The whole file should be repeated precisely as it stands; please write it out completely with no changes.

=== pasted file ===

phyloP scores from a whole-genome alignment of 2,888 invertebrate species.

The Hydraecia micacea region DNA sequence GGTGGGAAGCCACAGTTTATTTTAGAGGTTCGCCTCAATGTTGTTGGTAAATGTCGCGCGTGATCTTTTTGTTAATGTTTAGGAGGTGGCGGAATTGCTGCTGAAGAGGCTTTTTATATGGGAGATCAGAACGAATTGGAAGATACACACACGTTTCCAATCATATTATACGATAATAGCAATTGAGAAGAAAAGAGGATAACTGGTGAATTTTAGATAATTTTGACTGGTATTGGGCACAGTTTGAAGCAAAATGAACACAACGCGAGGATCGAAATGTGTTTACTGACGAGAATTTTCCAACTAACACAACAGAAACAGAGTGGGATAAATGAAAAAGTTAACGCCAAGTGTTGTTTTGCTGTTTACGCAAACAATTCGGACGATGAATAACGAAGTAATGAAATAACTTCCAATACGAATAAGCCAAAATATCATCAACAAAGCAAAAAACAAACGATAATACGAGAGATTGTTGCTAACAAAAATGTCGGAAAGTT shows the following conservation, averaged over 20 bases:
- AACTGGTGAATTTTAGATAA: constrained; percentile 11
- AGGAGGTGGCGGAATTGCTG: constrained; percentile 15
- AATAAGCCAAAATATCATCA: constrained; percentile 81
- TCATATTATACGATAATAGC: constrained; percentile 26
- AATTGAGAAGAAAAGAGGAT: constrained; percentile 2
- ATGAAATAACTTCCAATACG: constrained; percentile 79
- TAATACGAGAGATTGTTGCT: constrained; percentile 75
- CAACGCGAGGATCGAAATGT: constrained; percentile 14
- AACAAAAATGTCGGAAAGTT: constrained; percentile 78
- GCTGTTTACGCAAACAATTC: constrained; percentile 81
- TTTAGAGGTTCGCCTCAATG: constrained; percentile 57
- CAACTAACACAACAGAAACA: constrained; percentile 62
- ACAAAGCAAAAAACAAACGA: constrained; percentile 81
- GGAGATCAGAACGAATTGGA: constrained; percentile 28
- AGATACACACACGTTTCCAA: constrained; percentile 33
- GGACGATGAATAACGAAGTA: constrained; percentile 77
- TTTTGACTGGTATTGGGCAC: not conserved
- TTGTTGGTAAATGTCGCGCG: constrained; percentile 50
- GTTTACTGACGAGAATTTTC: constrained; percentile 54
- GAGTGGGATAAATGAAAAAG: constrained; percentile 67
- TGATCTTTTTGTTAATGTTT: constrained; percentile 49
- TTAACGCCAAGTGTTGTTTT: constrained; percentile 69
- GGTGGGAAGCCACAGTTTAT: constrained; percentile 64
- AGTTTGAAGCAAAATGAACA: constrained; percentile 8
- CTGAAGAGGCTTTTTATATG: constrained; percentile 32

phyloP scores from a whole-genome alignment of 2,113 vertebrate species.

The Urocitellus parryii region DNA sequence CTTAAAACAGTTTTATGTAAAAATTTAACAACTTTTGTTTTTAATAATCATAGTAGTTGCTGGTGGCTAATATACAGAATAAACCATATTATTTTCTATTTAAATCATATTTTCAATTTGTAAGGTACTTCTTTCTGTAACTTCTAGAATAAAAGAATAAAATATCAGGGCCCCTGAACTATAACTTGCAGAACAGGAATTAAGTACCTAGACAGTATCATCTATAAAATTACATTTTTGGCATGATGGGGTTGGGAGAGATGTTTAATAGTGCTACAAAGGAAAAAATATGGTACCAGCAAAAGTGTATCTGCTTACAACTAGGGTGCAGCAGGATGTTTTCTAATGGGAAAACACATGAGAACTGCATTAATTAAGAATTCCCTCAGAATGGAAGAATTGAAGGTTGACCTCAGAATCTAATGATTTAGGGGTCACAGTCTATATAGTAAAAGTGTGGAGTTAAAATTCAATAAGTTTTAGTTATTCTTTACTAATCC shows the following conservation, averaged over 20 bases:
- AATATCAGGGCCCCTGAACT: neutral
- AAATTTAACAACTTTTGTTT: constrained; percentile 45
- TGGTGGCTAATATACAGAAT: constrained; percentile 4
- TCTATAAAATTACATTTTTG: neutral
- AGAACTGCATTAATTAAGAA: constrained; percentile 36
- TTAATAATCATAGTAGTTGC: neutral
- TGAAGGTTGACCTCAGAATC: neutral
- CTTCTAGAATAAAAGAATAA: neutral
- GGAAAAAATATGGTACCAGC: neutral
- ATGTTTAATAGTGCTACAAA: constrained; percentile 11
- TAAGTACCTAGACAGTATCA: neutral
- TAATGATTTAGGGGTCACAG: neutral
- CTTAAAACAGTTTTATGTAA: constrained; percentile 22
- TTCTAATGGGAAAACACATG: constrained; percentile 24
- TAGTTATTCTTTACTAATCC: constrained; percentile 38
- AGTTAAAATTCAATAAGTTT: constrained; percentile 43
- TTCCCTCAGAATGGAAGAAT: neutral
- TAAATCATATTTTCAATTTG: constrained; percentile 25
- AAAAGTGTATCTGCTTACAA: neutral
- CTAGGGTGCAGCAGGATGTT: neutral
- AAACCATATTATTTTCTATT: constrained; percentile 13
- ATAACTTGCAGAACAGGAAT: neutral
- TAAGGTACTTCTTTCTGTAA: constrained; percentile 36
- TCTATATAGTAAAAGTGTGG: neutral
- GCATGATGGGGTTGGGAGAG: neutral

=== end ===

phyloP scores from a whole-genome alignment of 2,888 invertebrate species.

The Hydraecia micacea region DNA sequence GGTGGGAAGCCACAGTTTATTTTAGAGGTTCGCCTCAATGTTGTTGGTAAATGTCGCGCGTGATCTTTTTGTTAATGTTTAGGAGGTGGCGGAATTGCTGCTGAAGAGGCTTTTTATATGGGAGATCAGAACGAATTGGAAGATACACACACGTTTCCAATCATATTATACGATAATAGCAATTGAGAAGAAAAGAGGATAACTGGTGAATTTTAGATAATTTTGACTGGTATTGGGCACAGTTTGAAGCAAAATGAACACAACGCGAGGATCGAAATGTGTTTACTGACGAGAATTTTCCAACTAACACAACAGAAACAGAGTGGGATAAATGAAAAAGTTAACGCCAAGTGTTGTTTTGCTGTTTACGCAAACAATTCGGACGATGAATAACGAAGTAATGAAATAACTTCCAATACGAATAAGCCAAAATATCATCAACAAAGCAAAAAACAAACGATAATACGAGAGATTGTTGCTAACAAAAATGTCGGAAAGTT shows the following conservation, averaged over 20 bases:
- AACTGGTGAATTTTAGATAA: constrained; percentile 11
- AGGAGGTGGCGGAATTGCTG: constrained; percentile 15
- AATAAGCCAAAATATCATCA: constrained; percentile 81
- TCATATTATACGATAATAGC: constrained; percentile 26
- AATTGAGAAGAAAAGAGGAT: constrained; percentile 2
- ATGAAATAACTTCCAATACG: constrained; percentile 79
- TAATACGAGAGATTGTTGCT: constrained; percentile 75
- CAACGCGAGGATCGAAATGT: constrained; percentile 14
- AACAAAAATGTCGGAAAGTT: constrained; percentile 78
- GCTGTTTACGCAAACAATTC: constrained; percentile 81
- TTTAGAGGTTCGCCTCAATG: constrained; percentile 57
- CAACTAACACAACAGAAACA: constrained; percentile 62
- ACAAAGCAAAAAACAAACGA: constrained; percentile 81
- GGAGATCAGAACGAATTGGA: constrained; percentile 28
- AGATACACACACGTTTCCAA: constrained; percentile 33
- GGACGATGAATAACGAAGTA: constrained; percentile 77
- TTTTGACTGGTATTGGGCAC: not conserved
- TTGTTGGTAAATGTCGCGCG: constrained; percentile 50
- GTTTACTGACGAGAATTTTC: constrained; percentile 54
- GAGTGGGATAAATGAAAAAG: constrained; percentile 67
- TGATCTTTTTGTTAATGTTT: constrained; percentile 49
- TTAACGCCAAGTGTTGTTTT: constrained; percentile 69
- GGTGGGAAGCCACAGTTTAT: constrained; percentile 64
- AGTTTGAAGCAAAATGAACA: constrained; percentile 8
- CTGAAGAGGCTTTTTATATG: constrained; percentile 32

phyloP scores from a whole-genome alignment of 2,113 vertebrate species.

The Urocitellus parryii region DNA sequence CTTAAAACAGTTTTATGTAAAAATTTAACAACTTTTGTTTTTAATAATCATAGTAGTTGCTGGTGGCTAATATACAGAATAAACCATATTATTTTCTATTTAAATCATATTTTCAATTTGTAAGGTACTTCTTTCTGTAACTTCTAGAATAAAAGAATAAAATATCAGGGCCCCTGAACTATAACTTGCAGAACAGGAATTAAGTACCTAGACAGTATCATCTATAAAATTACATTTTTGGCATGATGGGGTTGGGAGAGATGTTTAATAGTGCTACAAAGGAAAAAATATGGTACCAGCAAAAGTGTATCTGCTTACAACTAGGGTGCAGCAGGATGTTTTCTAATGGGAAAACACATGAGAACTGCATTAATTAAGAATTCCCTCAGAATGGAAGAATTGAAGGTTGACCTCAGAATCTAATGATTTAGGGGTCACAGTCTATATAGTAAAAGTGTGGAGTTAAAATTCAATAAGTTTTAGTTATTCTTTACTAATCC shows the following conservation, averaged over 20 bases:
- AATATCAGGGCCCCTGAACT: neutral
- AAATTTAACAACTTTTGTTT: constrained; percentile 45
- TGGTGGCTAATATACAGAAT: constrained; percentile 4
- TCTATAAAATTACATTTTTG: neutral
- AGAACTGCATTAATTAAGAA: constrained; percentile 36
- TTAATAATCATAGTAGTTGC: neutral
- TGAAGGTTGACCTCAGAATC: neutral
- CTTCTAGAATAAAAGAATAA: neutral
- GGAAAAAATATGGTACCAGC: neutral
- ATGTTTAATAGTGCTACAAA: constrained; percentile 11
- TAAGTACCTAGACAGTATCA: neutral
- TAATGATTTAGGGGTCACAG: neutral
- CTTAAAACAGTTTTATGTAA: constrained; percentile 22
- TTCTAATGGGAAAACACATG: constrained; percentile 24
- TAGTTATTCTTTACTAATCC: constrained; percentile 38
- AGTTAAAATTCAATAAGTTT: constrained; percentile 43
- TTCCCTCAGAATGGAAGAAT: neutral
- TAAATCATATTTTCAATTTG: constrained; percentile 25
- AAAAGTGTATCTGCTTACAA: neutral
- CTAGGGTGCAGCAGGATGTT: neutral
- AAACCATATTATTTTCTATT: constrained; percentile 13
- ATAACTTGCAGAACAGGAAT: neutral
- TAAGGTACTTCTTTCTGTAA: constrained; percentile 36
- TCTATATAGTAAAAGTGTGG: neutral
- GCATGATGGGGTTGGGAGAG: neutral